A total of 5,341 women who had never before given birth were enrolled at 14 centers. All women were assigned to electronic fetal monitoring with fetal pulse oximetry, but in half of the cases the investigators were blinded to the pulse oximetry data, while in the other half the clinicians were allowed full access to the data.

The investigators collected data on fetal heart-rate patterns before randomization, and used the information to stratify the study population into two groups: one with non-reassuring fetal heart-rate patterns, for whom fetal oximetry was primarily intended, and the other without fetal heart-rate abnormalities before the time of randomization.

They defined a non-reassuring fetal heart-rate pattern, using criteria from an earlier trial of fetal oximetry, as:

  • Severe variable decelerations (< 70 beats per minute for at least 60 seconds)
  • Late decelerations
  • Bradycardia (< 710 beats per minute)
  • Tachycardia (>160 beats per minute)
  • Diminished heart-rate variability (< 7 beats per minute over a period of at least 30 minutes)
  • One or more variable decelerations in two consecutive 30-minute windows
  • Increased heart-rate variability (>25 beats per minute over a period of 30 minutes)
  • Baseline rate of at least 100 to 120 beats per minute without accelerations
  • Suspected fetal arrhythmia.

An investigator at each site reviewed all fetal heart rate tracings.

They found that there was no significant difference in the overall rates of cesarean delivery between the groups, with 26.3% of women in the open group and 27.% in the masked group undergoing Caesarean section (P=0.31).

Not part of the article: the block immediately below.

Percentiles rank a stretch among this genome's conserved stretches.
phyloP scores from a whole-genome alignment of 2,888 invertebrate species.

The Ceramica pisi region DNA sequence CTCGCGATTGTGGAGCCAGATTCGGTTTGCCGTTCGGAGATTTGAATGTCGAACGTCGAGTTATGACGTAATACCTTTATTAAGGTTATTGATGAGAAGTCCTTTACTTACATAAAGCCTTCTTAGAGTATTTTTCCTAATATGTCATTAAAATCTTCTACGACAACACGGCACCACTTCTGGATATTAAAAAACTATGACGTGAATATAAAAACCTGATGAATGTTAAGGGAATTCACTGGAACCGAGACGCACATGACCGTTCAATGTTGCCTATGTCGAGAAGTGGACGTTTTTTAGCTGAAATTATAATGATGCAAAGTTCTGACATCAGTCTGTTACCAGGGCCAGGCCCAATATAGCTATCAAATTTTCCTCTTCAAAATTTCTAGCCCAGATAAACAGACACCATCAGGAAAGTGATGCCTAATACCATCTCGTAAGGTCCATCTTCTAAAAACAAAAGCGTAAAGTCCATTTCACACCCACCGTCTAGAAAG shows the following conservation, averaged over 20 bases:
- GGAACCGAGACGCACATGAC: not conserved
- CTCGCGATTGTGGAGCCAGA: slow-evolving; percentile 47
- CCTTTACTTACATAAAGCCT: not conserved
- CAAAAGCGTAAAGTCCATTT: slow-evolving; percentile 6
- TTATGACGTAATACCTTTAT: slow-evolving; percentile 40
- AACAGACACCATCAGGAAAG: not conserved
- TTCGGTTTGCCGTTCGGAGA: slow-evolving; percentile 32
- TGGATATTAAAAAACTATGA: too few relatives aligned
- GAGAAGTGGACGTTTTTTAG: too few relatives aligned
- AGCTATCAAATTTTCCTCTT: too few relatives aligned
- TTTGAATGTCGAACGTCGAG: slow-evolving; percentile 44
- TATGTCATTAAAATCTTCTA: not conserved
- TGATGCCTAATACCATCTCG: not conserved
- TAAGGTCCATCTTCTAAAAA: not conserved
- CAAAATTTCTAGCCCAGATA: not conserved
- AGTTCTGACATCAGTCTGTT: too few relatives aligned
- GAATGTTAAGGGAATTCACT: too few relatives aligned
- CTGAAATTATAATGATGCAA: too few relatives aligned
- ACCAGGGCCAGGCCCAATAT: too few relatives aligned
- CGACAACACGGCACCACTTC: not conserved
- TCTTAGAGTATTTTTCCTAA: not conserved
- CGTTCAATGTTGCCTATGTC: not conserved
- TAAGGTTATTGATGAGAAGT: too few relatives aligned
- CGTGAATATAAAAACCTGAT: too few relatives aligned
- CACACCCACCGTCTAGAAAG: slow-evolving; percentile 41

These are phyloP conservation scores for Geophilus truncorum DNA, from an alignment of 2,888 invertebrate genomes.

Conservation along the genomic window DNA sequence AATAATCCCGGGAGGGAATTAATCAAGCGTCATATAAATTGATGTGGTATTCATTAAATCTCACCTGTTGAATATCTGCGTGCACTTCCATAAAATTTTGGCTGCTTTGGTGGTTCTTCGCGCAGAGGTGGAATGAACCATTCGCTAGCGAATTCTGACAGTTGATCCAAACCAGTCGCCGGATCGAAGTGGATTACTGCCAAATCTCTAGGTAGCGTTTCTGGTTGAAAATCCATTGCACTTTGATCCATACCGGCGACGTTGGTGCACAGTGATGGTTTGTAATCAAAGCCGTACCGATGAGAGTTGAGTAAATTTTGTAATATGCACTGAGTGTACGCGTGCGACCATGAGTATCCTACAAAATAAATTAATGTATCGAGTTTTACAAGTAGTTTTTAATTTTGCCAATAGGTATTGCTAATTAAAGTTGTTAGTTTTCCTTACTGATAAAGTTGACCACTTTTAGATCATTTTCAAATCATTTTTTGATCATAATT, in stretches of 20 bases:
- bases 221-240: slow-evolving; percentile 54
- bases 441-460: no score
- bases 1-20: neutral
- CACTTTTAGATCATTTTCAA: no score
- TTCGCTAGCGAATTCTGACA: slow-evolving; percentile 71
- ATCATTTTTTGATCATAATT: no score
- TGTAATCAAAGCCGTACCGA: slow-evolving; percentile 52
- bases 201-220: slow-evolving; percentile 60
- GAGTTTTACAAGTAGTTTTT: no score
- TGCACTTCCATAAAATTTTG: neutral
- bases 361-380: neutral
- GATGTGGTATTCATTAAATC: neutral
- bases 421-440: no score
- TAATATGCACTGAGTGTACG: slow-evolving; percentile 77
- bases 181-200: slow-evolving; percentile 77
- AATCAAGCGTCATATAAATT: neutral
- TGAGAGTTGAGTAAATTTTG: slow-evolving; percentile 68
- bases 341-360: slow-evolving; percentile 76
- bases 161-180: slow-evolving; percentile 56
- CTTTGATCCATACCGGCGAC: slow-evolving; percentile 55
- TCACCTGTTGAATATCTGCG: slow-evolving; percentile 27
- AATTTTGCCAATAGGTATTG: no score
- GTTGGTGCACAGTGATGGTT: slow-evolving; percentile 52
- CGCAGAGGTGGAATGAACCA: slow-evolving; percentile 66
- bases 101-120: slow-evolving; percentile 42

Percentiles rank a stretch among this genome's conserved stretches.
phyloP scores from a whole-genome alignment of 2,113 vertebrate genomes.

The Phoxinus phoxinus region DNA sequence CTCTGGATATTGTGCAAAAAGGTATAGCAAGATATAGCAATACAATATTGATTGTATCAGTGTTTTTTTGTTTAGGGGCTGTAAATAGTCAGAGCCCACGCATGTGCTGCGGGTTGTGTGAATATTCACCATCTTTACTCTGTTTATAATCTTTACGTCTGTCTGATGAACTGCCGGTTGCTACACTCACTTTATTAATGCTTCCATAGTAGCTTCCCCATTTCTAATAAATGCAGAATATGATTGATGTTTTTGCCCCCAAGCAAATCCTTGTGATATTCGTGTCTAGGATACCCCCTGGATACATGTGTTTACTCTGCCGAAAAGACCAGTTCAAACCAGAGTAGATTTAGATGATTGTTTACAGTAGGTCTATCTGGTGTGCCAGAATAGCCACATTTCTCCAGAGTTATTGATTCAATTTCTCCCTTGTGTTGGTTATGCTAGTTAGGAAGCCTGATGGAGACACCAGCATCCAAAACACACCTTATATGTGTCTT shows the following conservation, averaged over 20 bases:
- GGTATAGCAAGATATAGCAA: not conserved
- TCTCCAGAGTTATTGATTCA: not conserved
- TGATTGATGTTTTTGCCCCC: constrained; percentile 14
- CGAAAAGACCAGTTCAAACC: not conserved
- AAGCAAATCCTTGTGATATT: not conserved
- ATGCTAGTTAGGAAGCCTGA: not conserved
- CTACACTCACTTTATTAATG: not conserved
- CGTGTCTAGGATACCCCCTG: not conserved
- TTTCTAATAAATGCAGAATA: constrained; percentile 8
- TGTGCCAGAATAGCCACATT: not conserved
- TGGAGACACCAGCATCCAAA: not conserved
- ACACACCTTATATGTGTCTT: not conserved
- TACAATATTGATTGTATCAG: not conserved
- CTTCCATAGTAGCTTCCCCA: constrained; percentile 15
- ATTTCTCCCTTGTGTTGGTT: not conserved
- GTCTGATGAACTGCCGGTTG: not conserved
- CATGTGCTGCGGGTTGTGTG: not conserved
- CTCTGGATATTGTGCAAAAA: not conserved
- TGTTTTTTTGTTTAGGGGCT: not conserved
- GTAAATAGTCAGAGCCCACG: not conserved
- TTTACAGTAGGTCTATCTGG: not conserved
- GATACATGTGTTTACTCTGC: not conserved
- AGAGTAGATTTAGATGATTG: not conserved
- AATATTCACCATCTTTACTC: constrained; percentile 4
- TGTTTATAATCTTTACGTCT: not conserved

The rates of cesarean delivery associated with a non-reassuring fetal heart rate were also similar, occurring in 7.1% of cases in the open data group and 7.9% of cases in the blinded data group (P=0.30).

Rates of dystocia (i.e., abnormal or difficult delivery) too were similar, occurring in 18.6% of openly-monitored fetuses and 19.2% of fetuses monitored under cover (P=0.59).

When they considered the 2,160 women whose fetus had a non-reassuring heart rate before randomization, they found that the results were similar, with no significant differences between unmasked and masked labor.

There were no significant differences in maternal or infant complications or in the condition of the infants at birth.

"As with previous studies, application of the monitoring device was generally successful, was not associated with a high incidence of adverse effects, and was successful in obtaining the desired data about fetal oxygen saturation approximately 74% of the time the device was in place," the investigators wrote. "Unfortunately, knowledge of this additional fetal physiological information did not change the rates of cesarean or operative vaginal delivery in either the general study population of 5,341 women or the subgroup of 2,168 women with non-reassuring fetal heart-rate patterns."

In his editorial, Dr. Greene noted that the findings of no apparent benefit from an added technology provide an opportunity for regulators.

"Should the FDA's charge be minimalist and framed very narrowly, to approve a device that reliably does what it claims -- in this case, accurately record fetal oxygen saturation -- while not injuring people in the process?" he wrote. "Or should the FDA's charge be more expansive, to approve a new device only after it demonstrates some medical value added to the current standard of care?"